Professor Stiefel teaches courses in multiple regression and economics of education. Her areas of expertise are school finance and education policy, applied economics and applied statistics. Some of her current and recent research projects include: patterns of resource allocation in large city schools; costs of small high schools in New York City; effects of school organization on student achievement; racial test score gaps; measurement of efficiency and productivity in public schools; and segregation, resource use and achievement of immigrant school children. She is author of Statistical Analysis for Public and Non-Profit Managers (1990) and co-author of Measuring School Performance and Efficiency: Implications for Practice and Research (2005) as well as The Measurement of Equity in School Finance (1984), and her work appears in journals and edited books. She is past president of the American Education Finance Association, past member of the policy council of the Association for Public Policy Analysis and Management (APPAM), and a current governor on the New York State Education Finance Research Consortium. She has been a consultant for organizations such as the National Science Foundation, the Education Commission of the States, the New York ACLU, and the Campaign for Fiscal Equity. She received her Ph.D. in economics from the University of Wisconsin-Madison (1972), her AB degree with high honors from the University of Michigan-Ann Arbor (1967), and holds an Advanced Professional Certificate in Finance from New York University's Stern School of Business (1984).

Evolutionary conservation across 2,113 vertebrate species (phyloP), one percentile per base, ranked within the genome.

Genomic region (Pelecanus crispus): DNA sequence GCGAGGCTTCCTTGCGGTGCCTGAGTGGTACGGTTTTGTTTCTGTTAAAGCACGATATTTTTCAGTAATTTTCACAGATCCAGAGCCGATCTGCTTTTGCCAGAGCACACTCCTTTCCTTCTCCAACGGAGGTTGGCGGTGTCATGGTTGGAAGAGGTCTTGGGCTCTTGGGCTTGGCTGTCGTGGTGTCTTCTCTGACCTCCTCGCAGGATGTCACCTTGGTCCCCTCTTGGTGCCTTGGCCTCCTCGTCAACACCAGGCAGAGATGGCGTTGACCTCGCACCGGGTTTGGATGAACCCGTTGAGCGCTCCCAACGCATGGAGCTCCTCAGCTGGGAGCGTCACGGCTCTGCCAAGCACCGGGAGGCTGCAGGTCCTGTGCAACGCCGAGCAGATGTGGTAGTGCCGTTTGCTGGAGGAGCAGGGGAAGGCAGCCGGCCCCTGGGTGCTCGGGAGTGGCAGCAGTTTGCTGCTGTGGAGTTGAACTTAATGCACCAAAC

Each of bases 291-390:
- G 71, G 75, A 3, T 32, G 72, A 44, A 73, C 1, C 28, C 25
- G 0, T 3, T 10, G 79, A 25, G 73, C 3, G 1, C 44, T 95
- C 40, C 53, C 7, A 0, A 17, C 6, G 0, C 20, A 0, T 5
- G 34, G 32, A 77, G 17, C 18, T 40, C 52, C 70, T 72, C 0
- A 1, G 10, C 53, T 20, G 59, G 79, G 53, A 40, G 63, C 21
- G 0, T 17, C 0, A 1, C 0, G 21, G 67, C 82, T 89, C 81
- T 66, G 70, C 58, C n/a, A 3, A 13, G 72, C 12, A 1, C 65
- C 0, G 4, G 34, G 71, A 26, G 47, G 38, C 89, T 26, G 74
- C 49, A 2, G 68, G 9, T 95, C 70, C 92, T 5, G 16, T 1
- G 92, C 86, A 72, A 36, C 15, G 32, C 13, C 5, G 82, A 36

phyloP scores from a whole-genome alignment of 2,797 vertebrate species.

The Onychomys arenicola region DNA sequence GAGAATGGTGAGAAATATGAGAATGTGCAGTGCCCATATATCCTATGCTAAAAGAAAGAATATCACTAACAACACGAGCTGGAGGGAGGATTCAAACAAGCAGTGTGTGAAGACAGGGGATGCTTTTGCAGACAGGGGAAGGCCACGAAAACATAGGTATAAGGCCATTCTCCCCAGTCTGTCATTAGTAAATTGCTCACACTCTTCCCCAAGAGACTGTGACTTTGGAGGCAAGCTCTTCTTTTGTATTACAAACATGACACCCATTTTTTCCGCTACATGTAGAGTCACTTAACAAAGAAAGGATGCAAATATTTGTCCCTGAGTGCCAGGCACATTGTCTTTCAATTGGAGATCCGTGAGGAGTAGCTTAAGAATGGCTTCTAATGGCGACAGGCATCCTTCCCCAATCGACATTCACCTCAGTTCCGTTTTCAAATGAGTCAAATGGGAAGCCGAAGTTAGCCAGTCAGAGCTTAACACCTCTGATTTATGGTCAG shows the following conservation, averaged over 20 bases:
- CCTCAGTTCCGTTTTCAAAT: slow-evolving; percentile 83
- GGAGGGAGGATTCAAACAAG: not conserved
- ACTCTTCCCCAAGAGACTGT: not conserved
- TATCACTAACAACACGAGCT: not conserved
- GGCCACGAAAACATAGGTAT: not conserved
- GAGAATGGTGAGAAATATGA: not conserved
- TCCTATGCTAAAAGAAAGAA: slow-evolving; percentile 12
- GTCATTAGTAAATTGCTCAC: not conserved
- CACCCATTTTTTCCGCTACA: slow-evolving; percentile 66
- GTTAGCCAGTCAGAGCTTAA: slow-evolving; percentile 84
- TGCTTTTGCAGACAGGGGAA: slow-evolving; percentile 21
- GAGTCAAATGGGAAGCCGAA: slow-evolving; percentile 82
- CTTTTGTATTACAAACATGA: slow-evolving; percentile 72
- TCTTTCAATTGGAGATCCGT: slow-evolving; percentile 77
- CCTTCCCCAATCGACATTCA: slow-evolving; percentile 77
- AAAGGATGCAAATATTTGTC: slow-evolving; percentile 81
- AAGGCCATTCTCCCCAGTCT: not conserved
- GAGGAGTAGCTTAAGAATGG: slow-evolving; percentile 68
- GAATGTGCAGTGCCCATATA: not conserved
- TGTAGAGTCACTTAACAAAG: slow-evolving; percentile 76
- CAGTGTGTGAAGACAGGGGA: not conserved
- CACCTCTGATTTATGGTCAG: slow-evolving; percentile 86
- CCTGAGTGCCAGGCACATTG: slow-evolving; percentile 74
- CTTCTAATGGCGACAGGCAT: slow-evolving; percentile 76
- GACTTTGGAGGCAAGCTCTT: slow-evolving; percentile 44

Jonathan Zimmerman
Professor of History and Education | HMSS Department Chair
Wednesday, April 17
12:30 to 1:30 PM

A former Peace Corps volunteer and high school teacher, Zimmerman is the author of Small Wonder: The Little Red Schoolhouse in History and Memory (Yale, 2009), Innocents Abroad: American Teachers in the American Century (Harvard, 2006), Whose America? Culture Wars in the Public Schools (Harvard, 2002), and Distilling Democracy: Alcohol Education in America's Public Schools, 1880-1925 (Kansas, 1999).  His academic articles have appeared in the Journal of American History, the Teachers College Record, and History of Education Quarterly.  Zimmerman is also a frequent op-ed contributor to the New York Times, the Washington Post, the New Republic, and other popular newspapers and magazines.